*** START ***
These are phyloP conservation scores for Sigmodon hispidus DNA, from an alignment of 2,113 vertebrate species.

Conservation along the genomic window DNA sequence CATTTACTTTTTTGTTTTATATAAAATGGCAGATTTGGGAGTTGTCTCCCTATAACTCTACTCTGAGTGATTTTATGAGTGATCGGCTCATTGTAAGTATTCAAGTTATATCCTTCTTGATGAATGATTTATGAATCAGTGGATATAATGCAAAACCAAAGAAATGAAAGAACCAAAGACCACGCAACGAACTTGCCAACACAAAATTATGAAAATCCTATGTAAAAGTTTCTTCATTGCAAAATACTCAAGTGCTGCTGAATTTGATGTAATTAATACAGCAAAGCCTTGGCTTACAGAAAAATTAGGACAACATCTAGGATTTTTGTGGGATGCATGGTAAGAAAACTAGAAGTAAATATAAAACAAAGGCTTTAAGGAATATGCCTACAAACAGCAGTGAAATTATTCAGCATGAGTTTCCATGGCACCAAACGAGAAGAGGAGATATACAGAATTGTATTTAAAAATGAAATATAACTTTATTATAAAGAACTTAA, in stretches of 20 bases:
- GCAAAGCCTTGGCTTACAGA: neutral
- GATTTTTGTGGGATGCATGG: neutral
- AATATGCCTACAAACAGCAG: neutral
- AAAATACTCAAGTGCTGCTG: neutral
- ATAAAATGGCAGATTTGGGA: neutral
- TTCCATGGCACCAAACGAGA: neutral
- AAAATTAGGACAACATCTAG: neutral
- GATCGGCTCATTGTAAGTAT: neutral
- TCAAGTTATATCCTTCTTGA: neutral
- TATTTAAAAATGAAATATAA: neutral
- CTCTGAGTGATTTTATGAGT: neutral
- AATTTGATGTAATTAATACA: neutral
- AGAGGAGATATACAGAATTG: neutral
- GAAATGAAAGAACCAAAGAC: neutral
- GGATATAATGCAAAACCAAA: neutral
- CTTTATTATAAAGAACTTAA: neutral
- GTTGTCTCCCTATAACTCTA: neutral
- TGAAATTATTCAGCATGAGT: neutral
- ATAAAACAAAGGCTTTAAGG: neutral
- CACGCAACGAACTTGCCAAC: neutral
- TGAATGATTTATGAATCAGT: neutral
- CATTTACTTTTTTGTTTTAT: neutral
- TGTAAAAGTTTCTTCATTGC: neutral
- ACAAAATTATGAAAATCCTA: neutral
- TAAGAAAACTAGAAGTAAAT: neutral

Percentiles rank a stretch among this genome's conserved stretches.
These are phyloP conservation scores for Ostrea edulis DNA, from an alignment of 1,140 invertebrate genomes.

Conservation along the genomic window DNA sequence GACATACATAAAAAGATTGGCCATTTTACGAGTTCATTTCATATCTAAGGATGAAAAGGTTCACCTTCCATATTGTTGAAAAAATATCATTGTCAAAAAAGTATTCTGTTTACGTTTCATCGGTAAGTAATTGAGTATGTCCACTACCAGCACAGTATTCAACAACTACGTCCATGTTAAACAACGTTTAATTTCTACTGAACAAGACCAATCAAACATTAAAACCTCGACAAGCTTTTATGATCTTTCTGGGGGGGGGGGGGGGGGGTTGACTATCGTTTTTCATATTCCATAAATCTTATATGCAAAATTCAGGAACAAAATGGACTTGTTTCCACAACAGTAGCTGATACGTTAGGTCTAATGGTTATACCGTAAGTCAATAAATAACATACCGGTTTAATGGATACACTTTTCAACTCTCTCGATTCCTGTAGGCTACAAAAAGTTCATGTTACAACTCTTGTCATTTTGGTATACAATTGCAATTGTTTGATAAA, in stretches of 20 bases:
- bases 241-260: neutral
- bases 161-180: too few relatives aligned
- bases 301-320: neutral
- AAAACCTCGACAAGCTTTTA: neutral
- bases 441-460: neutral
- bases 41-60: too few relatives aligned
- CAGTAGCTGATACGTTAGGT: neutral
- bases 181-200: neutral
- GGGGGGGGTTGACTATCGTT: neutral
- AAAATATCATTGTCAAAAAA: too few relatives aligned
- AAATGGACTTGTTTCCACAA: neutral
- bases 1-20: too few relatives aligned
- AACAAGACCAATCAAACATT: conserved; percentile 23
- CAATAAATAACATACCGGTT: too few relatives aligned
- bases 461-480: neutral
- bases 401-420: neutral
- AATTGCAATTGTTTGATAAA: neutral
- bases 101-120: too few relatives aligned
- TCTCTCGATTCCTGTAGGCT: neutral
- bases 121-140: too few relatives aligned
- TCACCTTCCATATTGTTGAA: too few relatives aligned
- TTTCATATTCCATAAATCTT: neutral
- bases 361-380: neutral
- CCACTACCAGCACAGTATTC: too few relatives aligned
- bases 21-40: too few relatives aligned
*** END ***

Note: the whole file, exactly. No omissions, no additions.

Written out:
These are phyloP conservation scores for Sigmodon hispidus DNA, from an alignment of 2,113 vertebrate species.

Conservation along the genomic window DNA sequence CATTTACTTTTTTGTTTTATATAAAATGGCAGATTTGGGAGTTGTCTCCCTATAACTCTACTCTGAGTGATTTTATGAGTGATCGGCTCATTGTAAGTATTCAAGTTATATCCTTCTTGATGAATGATTTATGAATCAGTGGATATAATGCAAAACCAAAGAAATGAAAGAACCAAAGACCACGCAACGAACTTGCCAACACAAAATTATGAAAATCCTATGTAAAAGTTTCTTCATTGCAAAATACTCAAGTGCTGCTGAATTTGATGTAATTAATACAGCAAAGCCTTGGCTTACAGAAAAATTAGGACAACATCTAGGATTTTTGTGGGATGCATGGTAAGAAAACTAGAAGTAAATATAAAACAAAGGCTTTAAGGAATATGCCTACAAACAGCAGTGAAATTATTCAGCATGAGTTTCCATGGCACCAAACGAGAAGAGGAGATATACAGAATTGTATTTAAAAATGAAATATAACTTTATTATAAAGAACTTAA, in stretches of 20 bases:
- GCAAAGCCTTGGCTTACAGA: neutral
- GATTTTTGTGGGATGCATGG: neutral
- AATATGCCTACAAACAGCAG: neutral
- AAAATACTCAAGTGCTGCTG: neutral
- ATAAAATGGCAGATTTGGGA: neutral
- TTCCATGGCACCAAACGAGA: neutral
- AAAATTAGGACAACATCTAG: neutral
- GATCGGCTCATTGTAAGTAT: neutral
- TCAAGTTATATCCTTCTTGA: neutral
- TATTTAAAAATGAAATATAA: neutral
- CTCTGAGTGATTTTATGAGT: neutral
- AATTTGATGTAATTAATACA: neutral
- AGAGGAGATATACAGAATTG: neutral
- GAAATGAAAGAACCAAAGAC: neutral
- GGATATAATGCAAAACCAAA: neutral
- CTTTATTATAAAGAACTTAA: neutral
- GTTGTCTCCCTATAACTCTA: neutral
- TGAAATTATTCAGCATGAGT: neutral
- ATAAAACAAAGGCTTTAAGG: neutral
- CACGCAACGAACTTGCCAAC: neutral
- TGAATGATTTATGAATCAGT: neutral
- CATTTACTTTTTTGTTTTAT: neutral
- TGTAAAAGTTTCTTCATTGC: neutral
- ACAAAATTATGAAAATCCTA: neutral
- TAAGAAAACTAGAAGTAAAT: neutral

Percentiles rank a stretch among this genome's conserved stretches.
These are phyloP conservation scores for Ostrea edulis DNA, from an alignment of 1,140 invertebrate genomes.

Conservation along the genomic window DNA sequence GACATACATAAAAAGATTGGCCATTTTACGAGTTCATTTCATATCTAAGGATGAAAAGGTTCACCTTCCATATTGTTGAAAAAATATCATTGTCAAAAAAGTATTCTGTTTACGTTTCATCGGTAAGTAATTGAGTATGTCCACTACCAGCACAGTATTCAACAACTACGTCCATGTTAAACAACGTTTAATTTCTACTGAACAAGACCAATCAAACATTAAAACCTCGACAAGCTTTTATGATCTTTCTGGGGGGGGGGGGGGGGGGTTGACTATCGTTTTTCATATTCCATAAATCTTATATGCAAAATTCAGGAACAAAATGGACTTGTTTCCACAACAGTAGCTGATACGTTAGGTCTAATGGTTATACCGTAAGTCAATAAATAACATACCGGTTTAATGGATACACTTTTCAACTCTCTCGATTCCTGTAGGCTACAAAAAGTTCATGTTACAACTCTTGTCATTTTGGTATACAATTGCAATTGTTTGATAAA, in stretches of 20 bases:
- bases 241-260: neutral
- bases 161-180: too few relatives aligned
- bases 301-320: neutral
- AAAACCTCGACAAGCTTTTA: neutral
- bases 441-460: neutral
- bases 41-60: too few relatives aligned
- CAGTAGCTGATACGTTAGGT: neutral
- bases 181-200: neutral
- GGGGGGGGTTGACTATCGTT: neutral
- AAAATATCATTGTCAAAAAA: too few relatives aligned
- AAATGGACTTGTTTCCACAA: neutral
- bases 1-20: too few relatives aligned
- AACAAGACCAATCAAACATT: conserved; percentile 23
- CAATAAATAACATACCGGTT: too few relatives aligned
- bases 461-480: neutral
- bases 401-420: neutral
- AATTGCAATTGTTTGATAAA: neutral
- bases 101-120: too few relatives aligned
- TCTCTCGATTCCTGTAGGCT: neutral
- bases 121-140: too few relatives aligned
- TCACCTTCCATATTGTTGAA: too few relatives aligned
- TTTCATATTCCATAAATCTT: neutral
- bases 361-380: neutral
- CCACTACCAGCACAGTATTC: too few relatives aligned
- bases 21-40: too few relatives aligned